Why does an air conditioner condenser unit need to be level?

Thursday, July 12, 2018

Refrigerant travels with the lubricating oil through an a/c system. When the condenser is out-of-level, the oil can separate and the compressor may operate without adequate lubrication. Most manufacturer installation manuals specify that the unit be mounted on a level surface. When we called tech support at Goodman Manufacturing (maker of both Goodman and Amana air conditioning systems) to find out what the acceptable tolerance was for leveling a heat pump or air conditioning condenser, the answer we got was “level means level.” They did not offer any range of deviation for a condenser to tilt and still be acceptable. 

   While we are sure that slightly out-of-level is not a problem, if a condenser is noticeably leaning we put a SmartTool® on it to define how far it’s leaning and write it up in our home inspection report. The condenser shown at the top of the page was leaning an excessive 12.2º, but it is typical to see an older condenser leaning 4º or more on a sloped site with soil subsidence, as shown below.

     A diligent a/c contractor will install to the manufacturer’s specs, but soil subsidence from roof rainwater runoff will cause the ground to shift under the pad over time. A mounting pad elevates the base of the unit a minimum of three inches above the ground at installation and, unfortunately, the settlement is often accompanied by the pad sinking into the dirt. The minor vibration generated by a condenser, combined with its weight, creates a low-energy, but repetitive tamping action that can slowly ease the condenser pad into the soil a little over time.

    Other manufacturer standards for installation relate to clearance around the condenser for heat dissipation. Typically, a minimum of one foot clear around the sides and five feet above it is specified. Also, installing a condenser at an inside corner is not recommended because of the reduced natural air circulation.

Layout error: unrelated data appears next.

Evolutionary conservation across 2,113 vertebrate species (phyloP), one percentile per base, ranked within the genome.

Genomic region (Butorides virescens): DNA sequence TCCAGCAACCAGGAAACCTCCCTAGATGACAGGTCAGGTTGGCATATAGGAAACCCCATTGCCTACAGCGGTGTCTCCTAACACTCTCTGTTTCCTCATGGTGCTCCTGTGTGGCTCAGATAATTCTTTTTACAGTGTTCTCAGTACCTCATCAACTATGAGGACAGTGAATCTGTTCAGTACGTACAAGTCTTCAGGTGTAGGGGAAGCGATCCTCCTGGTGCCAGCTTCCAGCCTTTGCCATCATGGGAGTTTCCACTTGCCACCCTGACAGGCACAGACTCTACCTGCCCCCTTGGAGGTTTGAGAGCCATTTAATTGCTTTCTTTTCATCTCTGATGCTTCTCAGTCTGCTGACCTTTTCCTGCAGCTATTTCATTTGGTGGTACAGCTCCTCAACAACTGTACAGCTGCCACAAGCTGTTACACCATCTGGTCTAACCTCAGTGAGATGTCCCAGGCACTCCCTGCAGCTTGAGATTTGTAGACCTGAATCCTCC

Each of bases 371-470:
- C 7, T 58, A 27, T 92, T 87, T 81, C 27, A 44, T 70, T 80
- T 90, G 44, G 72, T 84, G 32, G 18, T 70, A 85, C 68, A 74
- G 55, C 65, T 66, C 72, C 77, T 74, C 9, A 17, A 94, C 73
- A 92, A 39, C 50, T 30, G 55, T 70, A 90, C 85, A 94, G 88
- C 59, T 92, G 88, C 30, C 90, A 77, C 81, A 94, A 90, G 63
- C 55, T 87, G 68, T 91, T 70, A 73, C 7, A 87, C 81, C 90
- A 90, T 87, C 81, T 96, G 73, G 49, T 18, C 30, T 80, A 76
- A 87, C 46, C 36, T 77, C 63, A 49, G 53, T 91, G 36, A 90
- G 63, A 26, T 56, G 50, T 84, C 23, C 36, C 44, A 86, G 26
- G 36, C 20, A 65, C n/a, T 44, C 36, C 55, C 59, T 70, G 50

Also, see our blog post Does the mounting pad have to be replaced to install at new heat pump or air conditioner condenser 

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  To learn more about heating and air conditioning systems, see these other blog posts:

How can I find out the SEER of my air conditioner? 

My air conditioner won't turn on. What's wrong? 

How can I find out the size of my air conditioner? 

How can I tell whether the condenser (outdoor unit) is an air conditioner or heat pump? 

Where is the air filter for my central air conditioner and furnace? I can’t find it? 

Does an old air conditioner use more electricity as it ages? 

How did homes stay cool in Florida before air conditioning? 

What is wrong with an air conditioner when the air flow out of the vents is low?

Why has the thermostat screen gone blank? 

Why does it take so long to cool a house when an air conditioner has been off for a while? 

Why is my air conditioner not cooling enough? 

What are the most common problems with wall/window air conditioners?  

Will closing doors reduce my heating and cooling costs? 

   Visit our HEATING AND AIR CONDITIONING page for other related blog posts on this subject, or go to the INDEX for a complete listing of all our articles. 

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